Are you Persian? Asked the lady bank teller with dyed blond hair and otherwise very Iranian complexion. I answered “Baale Khanoom, Haletoon Khoobeh?”. Other times I have been asked “Are you Iranian?” It kind of dawned on me that as Iranians living in America, we might be facing an ‘identity’ crisis. Are we Persians, Iranians, Iranian Americans, Persian Americans, or Americans? I have seen all variations used many times. With our beloved homeland country Iran being in the news so often and almost always negatively, perhaps we want to somehow disassociate our selves from anything Iranian thus referring to ourselves as Persians or Persian Americans.
How we got to this point might not seem obvious to all, but in a nutshell we have an image problem. Most ordinary Americans know very little of ancient Persia's proud and cultured history, but they've heard a lot about Iran's radical leaders and nuclear ambitions. Things were ok up until a few years ago when events in the United States and abroad begun to crash in on our adopted homeland. The terrorist attacks of New York and Washington, election of Ahmadinejad in Iran and his provocative speeches, and President Bush labeling Iran part of an "axis of evil" with Iraq and North Korea made being Iranian in America seem so difficult. As a result, many of us Iranians who had long viewed ourselves as respected, assimilated Americans began to feel the heat of hostility. So when it came down to it, some felt we are not exactly cradle of civilization; rather axis of evil. So we decided to introduce ourselves as “Persians” as well as “Persian Americans” and the creation of heated disputes in the exile community that we cannot even agree on whether to call ourselves Persian or Iranian.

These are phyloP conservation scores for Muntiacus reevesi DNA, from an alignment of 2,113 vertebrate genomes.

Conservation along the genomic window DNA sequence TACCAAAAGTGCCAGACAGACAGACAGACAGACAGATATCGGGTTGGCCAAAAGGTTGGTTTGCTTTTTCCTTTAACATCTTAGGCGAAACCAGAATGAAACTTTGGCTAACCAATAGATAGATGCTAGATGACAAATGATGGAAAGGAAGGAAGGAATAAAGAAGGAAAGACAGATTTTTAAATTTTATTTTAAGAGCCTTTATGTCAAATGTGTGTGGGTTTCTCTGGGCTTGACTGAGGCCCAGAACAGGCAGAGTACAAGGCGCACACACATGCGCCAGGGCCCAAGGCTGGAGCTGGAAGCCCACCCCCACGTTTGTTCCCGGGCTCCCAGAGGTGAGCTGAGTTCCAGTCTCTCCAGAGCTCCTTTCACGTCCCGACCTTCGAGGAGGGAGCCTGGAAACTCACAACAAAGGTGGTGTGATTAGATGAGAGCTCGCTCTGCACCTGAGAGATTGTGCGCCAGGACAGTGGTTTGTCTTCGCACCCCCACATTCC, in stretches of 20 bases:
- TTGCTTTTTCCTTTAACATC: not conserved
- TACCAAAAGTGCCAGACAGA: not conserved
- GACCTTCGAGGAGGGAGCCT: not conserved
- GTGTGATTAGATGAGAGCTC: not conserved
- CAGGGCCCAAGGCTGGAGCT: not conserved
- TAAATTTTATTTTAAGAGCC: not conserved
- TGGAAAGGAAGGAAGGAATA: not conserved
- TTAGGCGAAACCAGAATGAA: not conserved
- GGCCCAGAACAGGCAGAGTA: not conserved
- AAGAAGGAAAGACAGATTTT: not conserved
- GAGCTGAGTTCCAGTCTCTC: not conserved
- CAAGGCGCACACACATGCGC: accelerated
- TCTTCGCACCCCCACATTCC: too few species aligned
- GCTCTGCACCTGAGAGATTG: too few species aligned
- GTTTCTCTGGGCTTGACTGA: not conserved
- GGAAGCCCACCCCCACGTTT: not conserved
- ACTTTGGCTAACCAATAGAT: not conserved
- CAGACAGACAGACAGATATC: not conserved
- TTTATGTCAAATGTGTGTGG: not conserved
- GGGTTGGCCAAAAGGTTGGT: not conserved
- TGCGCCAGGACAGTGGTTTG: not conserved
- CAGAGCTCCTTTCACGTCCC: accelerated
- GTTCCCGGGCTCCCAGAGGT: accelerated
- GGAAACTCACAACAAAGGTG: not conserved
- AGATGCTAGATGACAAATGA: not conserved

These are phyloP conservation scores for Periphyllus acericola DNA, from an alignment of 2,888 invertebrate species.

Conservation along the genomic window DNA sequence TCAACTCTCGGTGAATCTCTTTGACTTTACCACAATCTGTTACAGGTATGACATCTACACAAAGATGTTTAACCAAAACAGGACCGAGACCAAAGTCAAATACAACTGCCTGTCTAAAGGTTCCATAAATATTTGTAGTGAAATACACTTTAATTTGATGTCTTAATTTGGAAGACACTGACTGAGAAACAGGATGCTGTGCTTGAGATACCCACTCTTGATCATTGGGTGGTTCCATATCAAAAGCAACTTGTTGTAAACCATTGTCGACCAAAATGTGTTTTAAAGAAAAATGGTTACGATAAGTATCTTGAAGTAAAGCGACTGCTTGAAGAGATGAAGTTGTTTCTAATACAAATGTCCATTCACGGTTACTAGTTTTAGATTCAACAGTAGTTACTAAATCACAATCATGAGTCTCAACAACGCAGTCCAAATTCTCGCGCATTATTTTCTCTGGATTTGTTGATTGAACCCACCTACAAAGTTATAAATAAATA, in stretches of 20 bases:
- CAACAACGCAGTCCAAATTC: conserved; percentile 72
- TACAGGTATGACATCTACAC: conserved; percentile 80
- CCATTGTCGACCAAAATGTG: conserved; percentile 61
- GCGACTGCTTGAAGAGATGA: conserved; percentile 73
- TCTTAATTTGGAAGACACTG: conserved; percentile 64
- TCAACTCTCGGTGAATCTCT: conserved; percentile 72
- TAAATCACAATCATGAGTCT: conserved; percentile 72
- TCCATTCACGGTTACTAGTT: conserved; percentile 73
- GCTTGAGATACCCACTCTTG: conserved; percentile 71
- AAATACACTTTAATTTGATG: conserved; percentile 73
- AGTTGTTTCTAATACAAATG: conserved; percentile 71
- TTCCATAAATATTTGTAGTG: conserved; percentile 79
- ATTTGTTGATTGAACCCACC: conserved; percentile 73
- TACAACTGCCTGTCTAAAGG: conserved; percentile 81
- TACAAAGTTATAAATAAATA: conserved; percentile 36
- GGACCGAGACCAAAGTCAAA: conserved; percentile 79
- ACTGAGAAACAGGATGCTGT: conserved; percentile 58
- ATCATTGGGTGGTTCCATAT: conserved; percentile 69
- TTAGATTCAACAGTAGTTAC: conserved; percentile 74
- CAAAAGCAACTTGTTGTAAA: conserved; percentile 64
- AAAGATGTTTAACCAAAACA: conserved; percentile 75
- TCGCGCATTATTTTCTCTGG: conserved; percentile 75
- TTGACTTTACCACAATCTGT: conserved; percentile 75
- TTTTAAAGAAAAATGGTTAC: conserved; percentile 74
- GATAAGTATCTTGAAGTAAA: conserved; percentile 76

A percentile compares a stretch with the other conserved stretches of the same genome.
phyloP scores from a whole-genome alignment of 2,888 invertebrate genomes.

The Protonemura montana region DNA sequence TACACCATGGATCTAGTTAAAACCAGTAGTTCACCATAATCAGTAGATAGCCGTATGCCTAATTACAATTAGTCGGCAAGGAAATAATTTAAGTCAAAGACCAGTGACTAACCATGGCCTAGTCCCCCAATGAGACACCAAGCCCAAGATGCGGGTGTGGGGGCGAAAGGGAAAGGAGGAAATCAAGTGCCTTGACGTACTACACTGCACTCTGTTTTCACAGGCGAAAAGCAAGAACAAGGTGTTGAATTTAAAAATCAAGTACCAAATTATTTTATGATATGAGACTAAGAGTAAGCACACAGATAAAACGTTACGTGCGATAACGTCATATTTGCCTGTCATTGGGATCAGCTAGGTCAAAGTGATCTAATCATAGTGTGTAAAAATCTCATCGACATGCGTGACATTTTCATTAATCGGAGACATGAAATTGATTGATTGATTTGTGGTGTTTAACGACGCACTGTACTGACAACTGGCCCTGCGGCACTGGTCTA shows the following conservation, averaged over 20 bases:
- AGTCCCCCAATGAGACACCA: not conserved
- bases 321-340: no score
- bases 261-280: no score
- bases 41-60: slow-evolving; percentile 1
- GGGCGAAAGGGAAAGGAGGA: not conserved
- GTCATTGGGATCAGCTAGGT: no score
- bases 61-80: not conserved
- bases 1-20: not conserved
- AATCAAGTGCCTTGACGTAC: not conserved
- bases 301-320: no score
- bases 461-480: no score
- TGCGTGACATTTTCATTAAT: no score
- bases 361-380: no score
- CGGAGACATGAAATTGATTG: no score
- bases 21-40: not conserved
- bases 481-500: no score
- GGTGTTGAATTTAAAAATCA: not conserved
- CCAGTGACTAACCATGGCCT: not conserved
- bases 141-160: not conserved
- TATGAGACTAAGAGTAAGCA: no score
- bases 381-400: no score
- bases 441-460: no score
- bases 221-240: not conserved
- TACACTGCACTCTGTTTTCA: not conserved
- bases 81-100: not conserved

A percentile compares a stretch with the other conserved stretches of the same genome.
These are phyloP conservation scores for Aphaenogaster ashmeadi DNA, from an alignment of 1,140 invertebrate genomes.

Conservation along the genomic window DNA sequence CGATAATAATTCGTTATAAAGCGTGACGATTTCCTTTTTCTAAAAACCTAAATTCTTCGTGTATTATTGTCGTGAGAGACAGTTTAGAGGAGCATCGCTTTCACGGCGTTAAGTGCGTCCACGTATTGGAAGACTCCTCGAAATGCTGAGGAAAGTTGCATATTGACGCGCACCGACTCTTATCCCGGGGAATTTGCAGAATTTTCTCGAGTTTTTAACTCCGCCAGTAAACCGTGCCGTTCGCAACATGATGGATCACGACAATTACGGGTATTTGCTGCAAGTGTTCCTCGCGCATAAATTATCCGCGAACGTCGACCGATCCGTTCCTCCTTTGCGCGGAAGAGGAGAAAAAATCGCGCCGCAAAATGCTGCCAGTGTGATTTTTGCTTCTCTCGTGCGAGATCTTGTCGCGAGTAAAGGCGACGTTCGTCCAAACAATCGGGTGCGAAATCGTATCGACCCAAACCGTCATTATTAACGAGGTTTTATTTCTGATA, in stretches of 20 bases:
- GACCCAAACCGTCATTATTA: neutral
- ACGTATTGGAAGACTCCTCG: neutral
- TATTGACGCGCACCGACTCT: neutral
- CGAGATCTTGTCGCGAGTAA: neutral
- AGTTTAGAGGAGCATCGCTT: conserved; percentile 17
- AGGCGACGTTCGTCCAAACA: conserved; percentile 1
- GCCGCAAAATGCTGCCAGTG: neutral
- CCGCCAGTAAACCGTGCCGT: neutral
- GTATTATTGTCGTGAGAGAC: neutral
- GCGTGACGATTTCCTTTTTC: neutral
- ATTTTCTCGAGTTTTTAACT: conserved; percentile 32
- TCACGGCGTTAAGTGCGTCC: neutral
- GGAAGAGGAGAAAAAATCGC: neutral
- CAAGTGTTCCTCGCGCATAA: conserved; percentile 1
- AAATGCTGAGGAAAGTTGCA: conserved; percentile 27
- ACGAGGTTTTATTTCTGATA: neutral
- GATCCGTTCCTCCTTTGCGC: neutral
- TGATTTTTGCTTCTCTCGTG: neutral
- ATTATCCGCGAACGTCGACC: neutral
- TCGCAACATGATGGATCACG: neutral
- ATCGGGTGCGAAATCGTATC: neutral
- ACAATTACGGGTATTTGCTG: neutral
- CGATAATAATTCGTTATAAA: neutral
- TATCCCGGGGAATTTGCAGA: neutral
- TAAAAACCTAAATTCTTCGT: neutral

If you think this is confusing consider the fact that there is even a dispute on the country’s name change in1935 from “Persia” to “Iran”. According to Wikipedia, the name "Persia" until 1935 was the "official" name of Iran in the Western world, but Persian people inside their country since the Sassanid period (226–651 A.D.) have called it "Iran" meaning "the land of Aryans". In 1935 Reza Shah asked foreign countries to use "Iran" in other languages as well. Some believe he made this decision in order to be closer to Germany, by trying to emphasize the Aryan connection between Hitler's idealistic German Aryan race and the Persian Aryan race, given that "Iran" means "land of Aryans", at a time where the German empire was slowly becoming an unstoppable superpower.
Then there are others who believed he changed "Persia" to "Iran" to present a new and modern face of the country in the world. During World War II, Winston Churchill ordered that the name "Persia" be used in all British government documents to avoid confusion. Interestingly in 1959 Mohammad Reza Shah announced that both "Persia" and "Iran" could officially be used interchangeably. Now both terms are common; "Persia" mostly for historical and cultural texts, "Iran" mostly for political texts. In modern times, many of those exiled or alienated by the post-revolution Iranian government often refer to themselves as Persians. This is done to distance themselves from the current government of Iran.